Why Oral Health Matters

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The “good old days” weren’t so good when it came to people’s oral health. I remember visiting my grandma when I was a young girl and every night she would take out her dentures and drop them in the cleaning solution on the bathroom counter.  She grew up in a time when we didn’t have fluoride toothpaste or fluoridated water, and many people reached adulthood without a full set of teeth. Even as I grew up, visiting the dentist was only for emergencies, like having a tooth pulled. Thankfully, things have changed. But, your smile is still the first thing that many people notice.

Did you know… about half of children have tooth decay by the age of five?  Nearly all tooth decay can be prevented. Tooth decay is caused by a bacterial disease called caries and can be spread from person to person. Children with poor oral health are more than three times more likely to miss school because of a dental issue.

Did you know…  about half of military recruits could not be deployed because of dental health problems? Poor oral health can affect many adult job prospects and social prospects. Most employers “make instant judgements based on appearance including someone’s teeth and smile.” Many people do not realize that your oral health has a direct connection to heart disease, can impact birth weight and can be affected by diabetes, HIV/AIDS, osteoporosis and even Alzheimer’s.

 

Oral Health Colorado Fast Facts:

  • In 2003, here in Colorado we saved near $149 Million in dental treatment costs because of fluoride in public drinking water.
  • In 2014, 41 percent of adults in Colorado did not have dental insurance.
  • With the expansion of Medicaid here in Colorado approximately 1.4 million people have insurance coverage which also includes dental benefits for adults.
  • Surprisingly though, 61 percent of adults with Medicaid health benefits were not aware that they also have dental benefits.
  • Among adults between the ages of 21-64, 68 percent of African Americans and 46 percent of Hispanics reported losing one or more teeth compared to 29 percent of Caucasians.
  • As we get older we increase the chance of losing teeth.
  • In 1965, three out of four adults over the age of 65 has lost all their natural teeth. Today, 52 percent of African Americans and 46 percent of Hispanics over the age of 65 has lost 6 or more teeth compared to 27 percent of Whites.
  • If you have diabetes, you have a significantly higher risk of losing all your natural teeth compared to those without diabetes.

 

When we see statistics like this, we want to throw up our hands and say what’s the point? The point is this: Good oral health begins early and poor oral health is preventable. Oral Health Colorado would like to encourage you to begin teaching good oral health practices as a child because what happens in our mouth affects your entire body and touches every part of our health. Here are some simple steps you can take today:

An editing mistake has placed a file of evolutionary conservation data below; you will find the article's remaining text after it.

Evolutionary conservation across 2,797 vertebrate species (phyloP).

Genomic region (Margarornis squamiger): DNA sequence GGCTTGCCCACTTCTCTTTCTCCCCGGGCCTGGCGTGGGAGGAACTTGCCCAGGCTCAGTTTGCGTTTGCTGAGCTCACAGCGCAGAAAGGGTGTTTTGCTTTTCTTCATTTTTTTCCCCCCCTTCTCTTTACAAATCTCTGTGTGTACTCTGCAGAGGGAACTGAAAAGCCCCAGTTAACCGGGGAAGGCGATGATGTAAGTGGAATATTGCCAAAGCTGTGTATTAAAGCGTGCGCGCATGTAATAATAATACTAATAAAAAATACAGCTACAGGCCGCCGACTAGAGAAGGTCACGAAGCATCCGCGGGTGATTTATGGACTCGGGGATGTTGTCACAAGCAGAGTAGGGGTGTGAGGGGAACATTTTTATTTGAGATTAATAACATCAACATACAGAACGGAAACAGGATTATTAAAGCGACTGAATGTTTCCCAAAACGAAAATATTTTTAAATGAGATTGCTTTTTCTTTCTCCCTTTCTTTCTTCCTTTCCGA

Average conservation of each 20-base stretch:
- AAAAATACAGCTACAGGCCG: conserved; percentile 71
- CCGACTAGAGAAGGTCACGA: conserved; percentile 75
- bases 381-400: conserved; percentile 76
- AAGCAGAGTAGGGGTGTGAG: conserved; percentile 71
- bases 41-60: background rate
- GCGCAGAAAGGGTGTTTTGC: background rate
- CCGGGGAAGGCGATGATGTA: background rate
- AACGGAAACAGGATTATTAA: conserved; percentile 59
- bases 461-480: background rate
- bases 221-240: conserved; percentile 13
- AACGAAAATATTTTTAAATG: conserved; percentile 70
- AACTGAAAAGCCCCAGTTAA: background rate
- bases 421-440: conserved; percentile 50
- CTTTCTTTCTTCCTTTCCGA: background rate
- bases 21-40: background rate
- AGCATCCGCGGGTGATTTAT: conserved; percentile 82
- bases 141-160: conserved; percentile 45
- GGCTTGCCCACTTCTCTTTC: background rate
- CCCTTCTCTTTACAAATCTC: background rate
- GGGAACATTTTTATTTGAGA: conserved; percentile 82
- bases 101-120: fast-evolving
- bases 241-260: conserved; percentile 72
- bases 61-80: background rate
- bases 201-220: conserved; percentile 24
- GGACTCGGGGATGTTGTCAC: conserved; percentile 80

• Drink fluoridated tap water and brush with fluoride toothpaste.
  • Practice good oral hygiene by brushing your teeth thoroughly and floss between the teeth to remove dental plaque.
  • If your child is under 6 or 7, help them brush their teeth.
  • Visit your dentist on a regular basis, even if you have no natural teeth or have dentures.
  • Have your child visit a dentist for a first check-up when the first tooth erupts or by age 1.
  • Do not use any tobacco products. If you smoke, quit.
  • Limit sugary drinks, including juice, to mealtimes only or not at all.
  • If you have diabetes or heart disease, work to maintain control of the disease. See your dentist regularly to control gum disease; this can prevent serious health complications.
  • If your medication causes dry mouth, ask your doctor for a different medication that may not cause this condition. If dry mouth cannot be avoided, drink plenty of water, chew sugarless gum, and avoid tobacco products and alcohol.
  • See your doctor or a dentist if you have sudden changes in taste and smell.
  • When acting as a caregiver, help older individuals or individuals with special needs, to brush and floss their teeth if they are not able to perform these activities independently. Also ensure that you provide plenty of fluoridated water throughout the day to prevent dry mouth from causing cavities.

For more information on why oral health matters, visit:

Colorado Department of Public Health & Environment Vision Data Tool

Fast Facts About Oral Health & Dental Coverage

Delta Dental’s Oral Health Library

Colgate’s Oral Care Center